1. A public education and awareness program regarding the benefits of historic preservation and home and neighborhood designations. 

 

2. A citywide annual “Historic Preservation Week.” Activities for the week may include the following:

 

Identification of significant historic rehabilitations in the city with signage, plaques, and publicity.

 

Recognition of individuals responsible for administration and implementation of historic preservation goals with annual awards.

 

Providing plaques for locally designated properties (already done in Winter Park).

 

Tour of historic homes or gardens.

 

The city’s Historic Preservation week could be planned to dovetail with Casa Feliz’s annual Colloquium on Historic Preservation.

 

3. The offering of Preservation Workshops for city residents who own historic properties or who are interested in historic preservation. Topics may include historic craftsmanship techniques, energy efficiency, financing improvements, and researching a building’s history, or other topics appropriate in meeting the goals of the Historic Preservation Board.  Additional topics may be determined by public interest.

 

4. Maps to highlight locally designated individual homes and historic districts to promote “heritage tourism.”

 

5. Educational videos and Public Service Announcements on the City of Winter Park’s website via a “webisode.”  The addition of links on the city’s historic preservation web page to the Winter Park Historical Museum and Casa Feliz so visitors may find more information on the city’s history and preservation efforts.

 

6. The utilization of city publications and city emails (citE-news) to publicize each home or district that is designated locally or nationally, or in receipt of a state award.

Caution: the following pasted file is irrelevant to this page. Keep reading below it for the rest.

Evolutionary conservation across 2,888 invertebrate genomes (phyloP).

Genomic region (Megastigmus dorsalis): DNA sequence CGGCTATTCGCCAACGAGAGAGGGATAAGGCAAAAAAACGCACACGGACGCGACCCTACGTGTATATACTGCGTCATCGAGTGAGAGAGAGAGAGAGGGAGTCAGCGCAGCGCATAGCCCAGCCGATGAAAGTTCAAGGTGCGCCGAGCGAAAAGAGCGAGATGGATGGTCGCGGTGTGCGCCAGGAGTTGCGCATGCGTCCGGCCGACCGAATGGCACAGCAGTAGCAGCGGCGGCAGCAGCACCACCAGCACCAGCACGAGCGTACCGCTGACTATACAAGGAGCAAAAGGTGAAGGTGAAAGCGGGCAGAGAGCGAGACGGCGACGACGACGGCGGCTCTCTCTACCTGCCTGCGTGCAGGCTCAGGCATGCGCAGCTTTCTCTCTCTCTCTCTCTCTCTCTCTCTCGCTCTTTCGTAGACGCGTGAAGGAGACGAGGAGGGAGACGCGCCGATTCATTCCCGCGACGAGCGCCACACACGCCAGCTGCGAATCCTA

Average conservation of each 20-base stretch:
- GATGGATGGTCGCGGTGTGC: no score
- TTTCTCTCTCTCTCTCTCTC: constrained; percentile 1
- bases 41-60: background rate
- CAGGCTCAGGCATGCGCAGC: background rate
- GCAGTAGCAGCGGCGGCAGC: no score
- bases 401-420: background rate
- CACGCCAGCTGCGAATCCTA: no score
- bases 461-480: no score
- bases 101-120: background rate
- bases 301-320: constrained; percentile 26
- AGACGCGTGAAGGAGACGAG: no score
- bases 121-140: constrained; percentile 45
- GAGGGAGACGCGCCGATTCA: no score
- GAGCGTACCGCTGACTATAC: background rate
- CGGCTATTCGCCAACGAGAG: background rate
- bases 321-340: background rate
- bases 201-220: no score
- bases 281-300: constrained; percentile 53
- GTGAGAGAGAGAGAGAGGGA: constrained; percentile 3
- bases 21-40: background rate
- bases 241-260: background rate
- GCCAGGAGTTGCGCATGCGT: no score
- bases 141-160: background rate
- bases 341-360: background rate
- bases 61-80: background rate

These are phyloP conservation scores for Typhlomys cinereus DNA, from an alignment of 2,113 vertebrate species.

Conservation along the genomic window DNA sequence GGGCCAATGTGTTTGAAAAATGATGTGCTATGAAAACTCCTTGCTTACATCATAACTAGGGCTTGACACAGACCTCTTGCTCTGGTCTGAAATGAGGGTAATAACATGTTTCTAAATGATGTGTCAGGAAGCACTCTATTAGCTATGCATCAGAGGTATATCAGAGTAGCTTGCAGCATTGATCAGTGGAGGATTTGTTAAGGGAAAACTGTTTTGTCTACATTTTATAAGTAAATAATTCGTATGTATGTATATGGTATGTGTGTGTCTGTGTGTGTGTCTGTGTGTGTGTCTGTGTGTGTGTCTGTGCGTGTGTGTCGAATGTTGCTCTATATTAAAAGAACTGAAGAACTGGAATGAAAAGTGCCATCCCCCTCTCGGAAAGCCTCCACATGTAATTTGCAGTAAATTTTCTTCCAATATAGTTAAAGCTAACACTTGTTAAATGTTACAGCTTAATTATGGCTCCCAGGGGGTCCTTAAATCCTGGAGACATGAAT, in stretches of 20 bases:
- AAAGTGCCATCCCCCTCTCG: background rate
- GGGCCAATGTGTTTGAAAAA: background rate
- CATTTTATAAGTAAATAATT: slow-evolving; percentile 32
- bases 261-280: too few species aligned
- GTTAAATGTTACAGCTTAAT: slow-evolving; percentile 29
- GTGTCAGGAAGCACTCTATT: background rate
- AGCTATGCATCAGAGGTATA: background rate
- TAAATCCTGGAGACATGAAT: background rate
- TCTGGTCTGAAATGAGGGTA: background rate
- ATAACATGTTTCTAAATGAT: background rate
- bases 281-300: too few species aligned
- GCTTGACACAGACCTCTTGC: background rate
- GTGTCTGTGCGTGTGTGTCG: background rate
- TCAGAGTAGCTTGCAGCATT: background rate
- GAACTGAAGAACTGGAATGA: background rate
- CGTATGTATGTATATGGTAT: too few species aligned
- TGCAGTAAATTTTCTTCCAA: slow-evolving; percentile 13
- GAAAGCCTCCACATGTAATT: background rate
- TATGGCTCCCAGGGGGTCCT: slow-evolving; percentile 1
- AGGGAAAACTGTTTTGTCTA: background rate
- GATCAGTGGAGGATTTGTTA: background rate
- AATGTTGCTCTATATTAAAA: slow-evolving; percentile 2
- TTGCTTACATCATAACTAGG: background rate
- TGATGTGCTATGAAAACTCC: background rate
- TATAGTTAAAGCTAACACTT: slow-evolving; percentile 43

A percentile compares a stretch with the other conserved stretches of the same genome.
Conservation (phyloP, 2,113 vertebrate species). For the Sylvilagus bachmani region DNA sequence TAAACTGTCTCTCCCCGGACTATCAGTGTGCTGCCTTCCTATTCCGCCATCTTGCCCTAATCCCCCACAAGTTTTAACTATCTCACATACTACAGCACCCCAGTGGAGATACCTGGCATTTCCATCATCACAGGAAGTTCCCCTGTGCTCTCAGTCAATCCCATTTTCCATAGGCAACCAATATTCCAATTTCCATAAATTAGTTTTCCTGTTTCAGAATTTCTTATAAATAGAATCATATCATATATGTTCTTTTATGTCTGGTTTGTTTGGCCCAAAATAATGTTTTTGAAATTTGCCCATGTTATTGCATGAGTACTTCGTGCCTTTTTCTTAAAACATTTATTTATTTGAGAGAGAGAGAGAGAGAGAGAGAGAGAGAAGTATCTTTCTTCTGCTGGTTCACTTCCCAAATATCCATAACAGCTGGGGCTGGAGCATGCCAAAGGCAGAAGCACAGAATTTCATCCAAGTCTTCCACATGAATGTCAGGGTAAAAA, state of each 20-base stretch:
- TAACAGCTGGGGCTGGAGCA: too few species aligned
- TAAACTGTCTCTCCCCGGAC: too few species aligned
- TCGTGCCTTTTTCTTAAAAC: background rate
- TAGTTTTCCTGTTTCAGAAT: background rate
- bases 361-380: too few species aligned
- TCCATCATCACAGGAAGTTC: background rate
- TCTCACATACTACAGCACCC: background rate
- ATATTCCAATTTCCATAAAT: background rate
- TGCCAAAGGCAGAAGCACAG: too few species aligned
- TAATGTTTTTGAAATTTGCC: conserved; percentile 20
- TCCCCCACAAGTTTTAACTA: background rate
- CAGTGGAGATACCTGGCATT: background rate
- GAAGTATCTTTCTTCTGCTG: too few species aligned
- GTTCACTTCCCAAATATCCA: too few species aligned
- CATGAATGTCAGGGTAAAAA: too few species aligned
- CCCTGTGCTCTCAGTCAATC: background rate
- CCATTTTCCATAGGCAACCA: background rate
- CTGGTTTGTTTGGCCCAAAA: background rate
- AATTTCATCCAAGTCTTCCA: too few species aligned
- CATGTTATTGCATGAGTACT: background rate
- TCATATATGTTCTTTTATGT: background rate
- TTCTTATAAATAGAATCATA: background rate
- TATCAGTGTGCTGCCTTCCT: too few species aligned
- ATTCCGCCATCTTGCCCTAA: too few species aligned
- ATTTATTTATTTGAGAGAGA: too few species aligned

7. Information about the Historic Preservation Board added to the city’s website and included in the “Residents” tab.

 

8.  Help with marketing historic homes for sale through the city’s website.

 

 

   

 

 

APPENDIX A

 

CLG-Designated Governments Surveyed by

Casa Feliz Advocacy Committee

 

Boynton Beach

Coral Gables

Daytona Beach

Deland

Delray Beach

Fernandina Beach

Fort Lauderdale

Fort Myers

Fort Pierce

Gainesville

Islamorada

Jacksonville

Jupiter

Key West

Kissimmee

Lake Worth

Lakeland

Melbourne

Miami

Miami Beach

Miami-Dade County

Mount Dora

New Smyrna Beach

Ocala

Orlando

Palm Beach County

Palm Beach

Plant City

Pompano Beach

St. Augustine

St. Pete Beach

St. Petersburg

Sanford

Sarasota

Tallahassee

Tampa

Volusia County

West Palm Beach

 

 

APPENDIX B

 

CASA FELIZ

PRESERVATION ADVOCACY COMMITTEE

 

Karen James, Chair:  Karen James was a board member of the Winter Park Historical Association for six years and served as President of the board for two years. She also served one term on the City's Historic Preservation Board and is currently Vice Chair of the Friends of Casa Feliz.

 

Sue Masselink: As a relative newcomer to Winter Park, Sue Masselink has been disappointed to see the rate at which charming older homes are being destroyed, changing the character of the community she and her husband chose for their retirement years.  They moved from the Washington, DC area, where Sue had a long federal career as a national program manager at the U.S. Department of Transportation.

Bonnie Osgood: Bonnie Hughes Osgood, a board member of the Winter Park Historical Museum since 2011, has volunteered as a community activist in Winter Park since 1965. She lives in Virginia Heights, one of Winter Park’s historically designated neighborhoods. She is an associate professor of psychology at Valencia College.

 

Aimee Spencer: Aimee Spencer is a resident of a historic home in Winter Park that she and her husband have preserved. Recently, they were awarded an outstanding achievement award from the Florida Trust for Historic Preservation.  Aimee has also restored a historic home in Orlando, and is a textile designer by trade.

Betsy Owens:  As executive director of the Friends of Casa Feliz, Betsy Owens oversees all museum, rental, and public outreach programs of the organization.  She is the primary administrator for the annual James Gamble Rogers Colloquium on Historic Preservation, and writes about preservation for the Casa Feliz blog, Preservation Winter Park.  She has worked in nonprofit management for 16 years, after two years with the federal government.